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Thomas Eakins - Scenes from Modern Life HOME
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Back Dr. Samuel Gross
Portrait of the Gross Clinic, Thomas Eakins Portrait of the Gross Clinic, Thomas Eakins Portrait of the Gross Clinic, Thomas Eakins
DR. SAMUEL GROSS
CRITICAL REACTION
It's very important to recognize that he conceived of the portrait after the Centennial jury of artists had called for pictures that would show the best of American life. He was proud of what he knew about the history of American life and certainly a stalwart of Philadelphia. He arranged detailed sitting sessions with Dr. Gross who had after all not only achieved local but international renown as a surgeon... Eakins saw surgery as Dr. Gross did as well, as a magnificent combination of the skill with one's hands and the knowledge of the human body and the power of the intellect to understand and to teach. Dr. Gross is teaching in this picture. And so he illuminated Dr. Gross' head with this magnificent burst of light on his forehead that's very characteristic of Rembrandt's techniques. And then the other very, very prominent part in the picture is the scalpel that Dr. Gross holds in his hand as he looks around the group to lecture. The scalpel and his hand is covered with blood. On looking closer at the picture you can see that there are spots of blood on the patients leg and on Dr. Gross' coat. For Eakins this was an honorable and indeed an admirable depiction of surgery...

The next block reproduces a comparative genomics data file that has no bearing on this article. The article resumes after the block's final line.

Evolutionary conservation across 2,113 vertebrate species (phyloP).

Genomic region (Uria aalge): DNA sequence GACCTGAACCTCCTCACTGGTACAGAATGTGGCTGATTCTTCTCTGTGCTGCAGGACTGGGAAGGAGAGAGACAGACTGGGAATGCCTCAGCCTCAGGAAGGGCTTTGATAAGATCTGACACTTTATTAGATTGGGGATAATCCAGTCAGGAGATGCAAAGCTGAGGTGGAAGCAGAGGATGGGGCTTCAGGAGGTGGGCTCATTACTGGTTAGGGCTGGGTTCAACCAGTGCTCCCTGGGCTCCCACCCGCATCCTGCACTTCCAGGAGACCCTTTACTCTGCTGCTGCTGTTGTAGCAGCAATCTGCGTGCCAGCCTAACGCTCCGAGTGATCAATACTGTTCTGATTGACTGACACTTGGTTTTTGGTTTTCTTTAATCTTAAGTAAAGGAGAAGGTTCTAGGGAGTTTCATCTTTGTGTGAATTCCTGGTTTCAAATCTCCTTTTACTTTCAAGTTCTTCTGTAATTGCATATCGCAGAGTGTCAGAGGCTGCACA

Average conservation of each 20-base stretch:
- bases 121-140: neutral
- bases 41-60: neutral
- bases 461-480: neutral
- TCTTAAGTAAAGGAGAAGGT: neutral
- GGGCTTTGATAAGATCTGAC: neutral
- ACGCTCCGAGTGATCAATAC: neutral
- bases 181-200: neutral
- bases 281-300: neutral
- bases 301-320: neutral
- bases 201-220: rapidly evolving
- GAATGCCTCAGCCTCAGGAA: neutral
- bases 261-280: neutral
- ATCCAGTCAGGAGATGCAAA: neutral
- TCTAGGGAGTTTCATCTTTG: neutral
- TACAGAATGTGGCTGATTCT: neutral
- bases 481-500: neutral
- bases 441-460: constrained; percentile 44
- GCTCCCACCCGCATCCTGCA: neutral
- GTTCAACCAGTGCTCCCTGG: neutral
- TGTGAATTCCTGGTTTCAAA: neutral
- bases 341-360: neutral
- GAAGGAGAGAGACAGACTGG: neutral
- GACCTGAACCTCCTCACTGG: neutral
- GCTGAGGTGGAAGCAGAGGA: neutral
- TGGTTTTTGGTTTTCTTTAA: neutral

So Eakins thought he had a fine, very fine character in Dr. Gross and surely everyone who accepted the paintings for the jury and the audience too would appreciate the celebration of a local and international hero.
ELIZABETH JOHNS , Ph. D.
Art Historian, University of Pennsylvania
To operate well demands a rare combination of qualities, which only a few favored men possess, however thoroughly they may have been educated, or however extensively they may have been engaged in the practice of their profession. To a profound knowledge of surgical anatomy, or of the relations which one part of the body bears to another, must be added extraordinary manual dexterity, the most perfect coolness and self-possession, great foresight, and an eye that is never appalled by the sight of blood...

Dr. Samuel Gross' introduction to the course of surgery, Jefferson Medical College of Philadelphia October 17, 1856
Dr. Gross' Introduction
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